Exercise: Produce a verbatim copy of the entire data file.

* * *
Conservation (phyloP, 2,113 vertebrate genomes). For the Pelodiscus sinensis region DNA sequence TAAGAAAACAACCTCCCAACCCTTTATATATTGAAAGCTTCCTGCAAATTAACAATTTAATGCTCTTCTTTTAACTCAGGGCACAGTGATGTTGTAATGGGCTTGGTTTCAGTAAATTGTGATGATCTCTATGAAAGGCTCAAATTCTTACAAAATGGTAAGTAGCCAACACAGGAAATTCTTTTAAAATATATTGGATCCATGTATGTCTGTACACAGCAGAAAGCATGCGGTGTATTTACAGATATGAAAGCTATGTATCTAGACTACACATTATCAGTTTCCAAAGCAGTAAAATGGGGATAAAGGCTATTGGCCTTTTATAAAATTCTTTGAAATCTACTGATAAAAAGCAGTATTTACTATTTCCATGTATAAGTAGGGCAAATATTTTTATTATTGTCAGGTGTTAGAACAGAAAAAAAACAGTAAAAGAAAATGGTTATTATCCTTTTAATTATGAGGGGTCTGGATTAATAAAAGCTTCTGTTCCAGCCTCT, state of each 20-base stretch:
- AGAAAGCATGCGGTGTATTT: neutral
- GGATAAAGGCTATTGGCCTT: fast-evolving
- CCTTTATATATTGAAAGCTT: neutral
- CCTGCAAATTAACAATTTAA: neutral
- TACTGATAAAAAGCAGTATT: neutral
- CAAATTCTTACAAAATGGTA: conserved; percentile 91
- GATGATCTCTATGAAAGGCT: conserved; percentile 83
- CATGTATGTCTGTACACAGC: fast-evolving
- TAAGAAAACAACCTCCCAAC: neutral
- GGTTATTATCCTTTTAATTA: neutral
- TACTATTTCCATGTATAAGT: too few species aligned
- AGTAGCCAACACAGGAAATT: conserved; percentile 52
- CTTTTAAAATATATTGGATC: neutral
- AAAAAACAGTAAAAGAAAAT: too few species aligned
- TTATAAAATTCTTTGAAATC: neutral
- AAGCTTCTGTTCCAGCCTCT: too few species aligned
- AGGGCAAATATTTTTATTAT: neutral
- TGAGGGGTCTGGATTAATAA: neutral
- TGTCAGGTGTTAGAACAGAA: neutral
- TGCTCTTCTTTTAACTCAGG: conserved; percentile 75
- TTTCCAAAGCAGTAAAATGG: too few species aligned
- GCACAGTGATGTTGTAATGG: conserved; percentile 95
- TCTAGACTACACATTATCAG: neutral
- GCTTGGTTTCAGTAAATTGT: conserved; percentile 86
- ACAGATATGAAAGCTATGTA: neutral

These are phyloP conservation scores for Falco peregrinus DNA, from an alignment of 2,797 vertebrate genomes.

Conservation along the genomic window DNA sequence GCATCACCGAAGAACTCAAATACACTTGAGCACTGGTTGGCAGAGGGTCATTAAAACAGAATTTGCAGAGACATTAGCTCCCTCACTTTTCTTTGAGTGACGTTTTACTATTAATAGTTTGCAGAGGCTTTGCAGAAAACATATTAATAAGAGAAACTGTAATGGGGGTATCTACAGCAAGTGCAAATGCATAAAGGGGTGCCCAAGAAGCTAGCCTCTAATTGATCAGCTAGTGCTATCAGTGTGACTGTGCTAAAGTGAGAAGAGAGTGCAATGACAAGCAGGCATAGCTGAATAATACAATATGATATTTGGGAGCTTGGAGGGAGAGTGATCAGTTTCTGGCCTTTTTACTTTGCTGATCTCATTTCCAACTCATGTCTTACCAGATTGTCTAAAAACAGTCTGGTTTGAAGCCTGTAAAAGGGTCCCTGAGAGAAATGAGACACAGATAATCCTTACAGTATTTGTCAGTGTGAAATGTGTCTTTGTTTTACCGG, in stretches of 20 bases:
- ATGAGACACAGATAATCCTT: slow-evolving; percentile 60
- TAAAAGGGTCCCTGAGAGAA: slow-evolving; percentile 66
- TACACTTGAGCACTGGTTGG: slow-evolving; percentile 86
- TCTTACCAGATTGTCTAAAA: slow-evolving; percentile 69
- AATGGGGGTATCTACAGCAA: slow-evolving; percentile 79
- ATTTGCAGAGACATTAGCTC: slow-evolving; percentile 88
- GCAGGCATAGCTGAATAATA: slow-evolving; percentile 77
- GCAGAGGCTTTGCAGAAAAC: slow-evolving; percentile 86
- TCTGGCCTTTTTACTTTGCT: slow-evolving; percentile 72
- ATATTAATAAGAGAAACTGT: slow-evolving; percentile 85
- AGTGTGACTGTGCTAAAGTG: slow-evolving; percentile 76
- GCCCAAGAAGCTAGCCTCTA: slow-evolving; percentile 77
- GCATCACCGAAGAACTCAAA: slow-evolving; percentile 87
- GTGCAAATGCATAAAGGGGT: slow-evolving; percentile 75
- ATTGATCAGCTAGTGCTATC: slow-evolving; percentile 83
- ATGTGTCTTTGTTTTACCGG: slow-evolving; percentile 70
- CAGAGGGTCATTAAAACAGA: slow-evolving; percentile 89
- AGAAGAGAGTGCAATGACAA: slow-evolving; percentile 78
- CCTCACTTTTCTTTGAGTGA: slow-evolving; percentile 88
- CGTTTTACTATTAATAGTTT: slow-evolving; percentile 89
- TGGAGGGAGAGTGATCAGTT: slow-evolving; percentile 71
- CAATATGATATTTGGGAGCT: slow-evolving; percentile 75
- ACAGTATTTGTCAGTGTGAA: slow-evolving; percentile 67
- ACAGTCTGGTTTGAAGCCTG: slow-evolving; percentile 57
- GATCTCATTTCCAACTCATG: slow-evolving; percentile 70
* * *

Conservation (phyloP, 2,113 vertebrate genomes). For the Pelodiscus sinensis region DNA sequence TAAGAAAACAACCTCCCAACCCTTTATATATTGAAAGCTTCCTGCAAATTAACAATTTAATGCTCTTCTTTTAACTCAGGGCACAGTGATGTTGTAATGGGCTTGGTTTCAGTAAATTGTGATGATCTCTATGAAAGGCTCAAATTCTTACAAAATGGTAAGTAGCCAACACAGGAAATTCTTTTAAAATATATTGGATCCATGTATGTCTGTACACAGCAGAAAGCATGCGGTGTATTTACAGATATGAAAGCTATGTATCTAGACTACACATTATCAGTTTCCAAAGCAGTAAAATGGGGATAAAGGCTATTGGCCTTTTATAAAATTCTTTGAAATCTACTGATAAAAAGCAGTATTTACTATTTCCATGTATAAGTAGGGCAAATATTTTTATTATTGTCAGGTGTTAGAACAGAAAAAAAACAGTAAAAGAAAATGGTTATTATCCTTTTAATTATGAGGGGTCTGGATTAATAAAAGCTTCTGTTCCAGCCTCT, state of each 20-base stretch:
- AGAAAGCATGCGGTGTATTT: neutral
- GGATAAAGGCTATTGGCCTT: fast-evolving
- CCTTTATATATTGAAAGCTT: neutral
- CCTGCAAATTAACAATTTAA: neutral
- TACTGATAAAAAGCAGTATT: neutral
- CAAATTCTTACAAAATGGTA: conserved; percentile 91
- GATGATCTCTATGAAAGGCT: conserved; percentile 83
- CATGTATGTCTGTACACAGC: fast-evolving
- TAAGAAAACAACCTCCCAAC: neutral
- GGTTATTATCCTTTTAATTA: neutral
- TACTATTTCCATGTATAAGT: too few species aligned
- AGTAGCCAACACAGGAAATT: conserved; percentile 52
- CTTTTAAAATATATTGGATC: neutral
- AAAAAACAGTAAAAGAAAAT: too few species aligned
- TTATAAAATTCTTTGAAATC: neutral
- AAGCTTCTGTTCCAGCCTCT: too few species aligned
- AGGGCAAATATTTTTATTAT: neutral
- TGAGGGGTCTGGATTAATAA: neutral
- TGTCAGGTGTTAGAACAGAA: neutral
- TGCTCTTCTTTTAACTCAGG: conserved; percentile 75
- TTTCCAAAGCAGTAAAATGG: too few species aligned
- GCACAGTGATGTTGTAATGG: conserved; percentile 95
- TCTAGACTACACATTATCAG: neutral
- GCTTGGTTTCAGTAAATTGT: conserved; percentile 86
- ACAGATATGAAAGCTATGTA: neutral

These are phyloP conservation scores for Falco peregrinus DNA, from an alignment of 2,797 vertebrate genomes.

Conservation along the genomic window DNA sequence GCATCACCGAAGAACTCAAATACACTTGAGCACTGGTTGGCAGAGGGTCATTAAAACAGAATTTGCAGAGACATTAGCTCCCTCACTTTTCTTTGAGTGACGTTTTACTATTAATAGTTTGCAGAGGCTTTGCAGAAAACATATTAATAAGAGAAACTGTAATGGGGGTATCTACAGCAAGTGCAAATGCATAAAGGGGTGCCCAAGAAGCTAGCCTCTAATTGATCAGCTAGTGCTATCAGTGTGACTGTGCTAAAGTGAGAAGAGAGTGCAATGACAAGCAGGCATAGCTGAATAATACAATATGATATTTGGGAGCTTGGAGGGAGAGTGATCAGTTTCTGGCCTTTTTACTTTGCTGATCTCATTTCCAACTCATGTCTTACCAGATTGTCTAAAAACAGTCTGGTTTGAAGCCTGTAAAAGGGTCCCTGAGAGAAATGAGACACAGATAATCCTTACAGTATTTGTCAGTGTGAAATGTGTCTTTGTTTTACCGG, in stretches of 20 bases:
- ATGAGACACAGATAATCCTT: slow-evolving; percentile 60
- TAAAAGGGTCCCTGAGAGAA: slow-evolving; percentile 66
- TACACTTGAGCACTGGTTGG: slow-evolving; percentile 86
- TCTTACCAGATTGTCTAAAA: slow-evolving; percentile 69
- AATGGGGGTATCTACAGCAA: slow-evolving; percentile 79
- ATTTGCAGAGACATTAGCTC: slow-evolving; percentile 88
- GCAGGCATAGCTGAATAATA: slow-evolving; percentile 77
- GCAGAGGCTTTGCAGAAAAC: slow-evolving; percentile 86
- TCTGGCCTTTTTACTTTGCT: slow-evolving; percentile 72
- ATATTAATAAGAGAAACTGT: slow-evolving; percentile 85
- AGTGTGACTGTGCTAAAGTG: slow-evolving; percentile 76
- GCCCAAGAAGCTAGCCTCTA: slow-evolving; percentile 77
- GCATCACCGAAGAACTCAAA: slow-evolving; percentile 87
- GTGCAAATGCATAAAGGGGT: slow-evolving; percentile 75
- ATTGATCAGCTAGTGCTATC: slow-evolving; percentile 83
- ATGTGTCTTTGTTTTACCGG: slow-evolving; percentile 70
- CAGAGGGTCATTAAAACAGA: slow-evolving; percentile 89
- AGAAGAGAGTGCAATGACAA: slow-evolving; percentile 78
- CCTCACTTTTCTTTGAGTGA: slow-evolving; percentile 88
- CGTTTTACTATTAATAGTTT: slow-evolving; percentile 89
- TGGAGGGAGAGTGATCAGTT: slow-evolving; percentile 71
- CAATATGATATTTGGGAGCT: slow-evolving; percentile 75
- ACAGTATTTGTCAGTGTGAA: slow-evolving; percentile 67
- ACAGTCTGGTTTGAAGCCTG: slow-evolving; percentile 57
- GATCTCATTTCCAACTCATG: slow-evolving; percentile 70